Darren Elkins is the textbook definition of a grind-it-out fighter. The guy’s nickname, “The Damage,” isn’t even based on him bringing the damage to his opponent. Instead, it is derived from the fact that Elkins always seems to take the damage, but still keeps moving forward. His ability to absorb damage will certainly be tested when he steps inside the Octagon with featherweight knockout artist Jeremy Stephens this Saturday night in Chicago at UFC on Fox 10.

Elkins is one of those forever underrated guys that just keeps winning fights, but never seems to get the hype or respect typically afforded to the major contenders in his division. Similar to Mike Pierce in the welterweight division, Elkins is a guy who isn’t necessarily the most exciting fighter on the card. He just goes out there and wins. That’s the most important part, isn’t it?

Elkins (top) (Esther Lin/MMA Fighting)

Elkins (top) (Esther Lin/MMA Fighting)

Elkins will step inside the Octagon for the 10th time on Saturday. He holds a 7-2 record over his previous nine bouts, and yet this will be his first fight to ever take place on the main card of an UFC event. Elkins was never even featured there during his five-fight winning streak that started when he dropped down to featherweight.

Elkins’ first two bouts in the UFC took place at lightweight, where he won once and lost once. After a submission loss to Charles Oliveira, Elkins made the decision to change not only his weight class, but some other things in his life.

“When I first started in the UFC, I was still working a lot of hours and trying to train,” Elkins told The MMA Corner in an exclusive interview. “Since I dropped down to featherweight, I haven’t been working full-time anymore.”

The extra time to train and improve his craft definitely showed in the results for Elkins. Upon dropping to featherweight, he immediately launched into the aforementioned five-fight winning streak, which included victories over the likes of Michihiro Omigawa, Diego Brandao and Steven Siler. Elkins was finally on the verge of being considered a top contender when he ran into the brick wall that is Chad Mendes.

Mendes knocked out Elkins in short order last April in San Jose, Calif. The loss still eats at Elkins a bit. In fact, his ultimate goal would be to eventually become the UFC featherweight champion by avenging that loss to Mendes.

“When I fought Mendes, I didn’t perform well,” Elkins admitted. “I didn’t get a chance to show my skills, and I’d like to go out there and prove that I’m better than that.”

A brutal loss like the one that Elkins suffered to Mendes last year would take a lot out of any fighter, but the grinder in Elkins made him keep going. He rebounded with a decision victory over Hatsu Hioki last August. Now, Elkins will look to build on that success when he faces Stephens.

Stephens is similar to Elkins in the sense that he is a former lightweight who got a fresh start by dropping down to 145 pounds. Stephens made the move to the featherweight after losing three straight fights against the upper echelon of the lightweight division. He is now undefeated in two fights and scored a 40-second head-kick knockout over Rony Jason back in November. Stephens has always been a guy that is known for his power.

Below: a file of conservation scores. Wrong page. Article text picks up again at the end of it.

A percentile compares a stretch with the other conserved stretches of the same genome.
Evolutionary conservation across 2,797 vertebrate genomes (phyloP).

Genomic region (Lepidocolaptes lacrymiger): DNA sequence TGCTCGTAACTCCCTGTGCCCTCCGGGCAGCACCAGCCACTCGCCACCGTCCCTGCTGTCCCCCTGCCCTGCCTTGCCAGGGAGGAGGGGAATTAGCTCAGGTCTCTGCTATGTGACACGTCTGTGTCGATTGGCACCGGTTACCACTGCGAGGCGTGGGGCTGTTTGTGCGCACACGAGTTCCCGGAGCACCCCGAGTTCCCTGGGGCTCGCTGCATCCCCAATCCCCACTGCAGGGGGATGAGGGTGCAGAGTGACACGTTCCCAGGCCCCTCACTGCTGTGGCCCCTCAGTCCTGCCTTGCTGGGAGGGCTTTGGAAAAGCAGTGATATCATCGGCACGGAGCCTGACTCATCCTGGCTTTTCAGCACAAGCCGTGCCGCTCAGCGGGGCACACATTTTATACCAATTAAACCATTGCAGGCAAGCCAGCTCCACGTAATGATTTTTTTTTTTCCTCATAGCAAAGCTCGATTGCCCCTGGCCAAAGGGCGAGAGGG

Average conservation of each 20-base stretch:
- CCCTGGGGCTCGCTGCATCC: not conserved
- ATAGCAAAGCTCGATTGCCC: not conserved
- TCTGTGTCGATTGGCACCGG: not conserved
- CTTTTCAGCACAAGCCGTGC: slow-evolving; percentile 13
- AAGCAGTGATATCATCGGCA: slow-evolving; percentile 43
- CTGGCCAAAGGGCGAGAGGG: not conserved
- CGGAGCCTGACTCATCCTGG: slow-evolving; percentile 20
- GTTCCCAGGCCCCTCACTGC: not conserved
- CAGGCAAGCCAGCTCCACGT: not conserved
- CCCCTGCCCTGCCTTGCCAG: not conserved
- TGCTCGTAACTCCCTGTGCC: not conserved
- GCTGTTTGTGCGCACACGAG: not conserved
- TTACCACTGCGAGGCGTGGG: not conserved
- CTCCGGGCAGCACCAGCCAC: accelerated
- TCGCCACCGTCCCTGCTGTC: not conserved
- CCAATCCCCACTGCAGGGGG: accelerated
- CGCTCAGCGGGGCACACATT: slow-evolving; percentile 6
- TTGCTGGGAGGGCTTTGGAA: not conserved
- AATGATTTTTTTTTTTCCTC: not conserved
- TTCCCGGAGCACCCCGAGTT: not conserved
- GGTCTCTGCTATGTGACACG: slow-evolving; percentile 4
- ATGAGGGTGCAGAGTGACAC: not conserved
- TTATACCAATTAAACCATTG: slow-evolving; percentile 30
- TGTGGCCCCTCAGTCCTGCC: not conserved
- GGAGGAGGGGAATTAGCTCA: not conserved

“He comes out with big power, so you have to be prepared,” Elkins said. “Definitely, the goal is to not get hit with one of those punches.”

Elkins (Esther Lin/MMA Fighting)

Elkins (Esther Lin/MMA Fighting)

When it comes to where Elkins believes he holds the advantage over his opponent, “The Damage” pointed to his bread and butter.

“I think I’m more of a gritty fighter,” Elkins explained. “My cardio is always a big factor. I wear people out that usually don’t get worn out.”

Elkins will also get the biggest showcase of his career close to home. The Hammond, Ind., native lives about 40 minutes outside of the Windy City. He is a pretty reserved guy, but he doesn’t shy away from his excitement to be fighting in front of his friends and family.

“I’m pretty pumped,” he confessed. “I can’t wait to hear the crowd when I come out.”

Elkins won’t let the extra excitement of fighting at home let him fall into the trap that many other fighters have fallen into when they fight near their hometown. People will come out of the woodwork, and everyone from an ex-girlfriend’s cousin to the guy who sat at the next desk over in freshman English will ask for tickets and want to talk.

“I don’t get distracted,” Elkins stated. “I knew that was going to be a big thing being this close to home, but I keep myself grounded and I don’t lose focus on what the goal is.”

Elkins is a working man who has made fighting his top priority since entering the featherweight division. After four years, all of the hard work and damage that Elkins has taken is paying off with a network television showcase a short drive from his front door. Now, all he has to do is keep grinding.

Darren would like to thank his training partners at Duneland Vale Tudo and everyone that has helped get him ready for this fight. He would also like to send a special thank you out to his wife, his brothers and all of his other family members. Follow Elkins on Twitter: @Darren_Elkins

About The Author

Trey Downey
Staff Writer

A Central Florida native, Trey Downey's interest in MMA came after a trip to Blockbuster and the rental of UFC 47 on VHS. He has been blogging about the sport since 2011 and hosted a podcast called The TD Experience focusing on football and MMA (touchdowns and takedowns). Trey studied radio and television at the University of Central Florida and will soon be attending the Connecticut School of Broadcasting. Trey enjoys watching sports, pro wrestling and is an avid runner.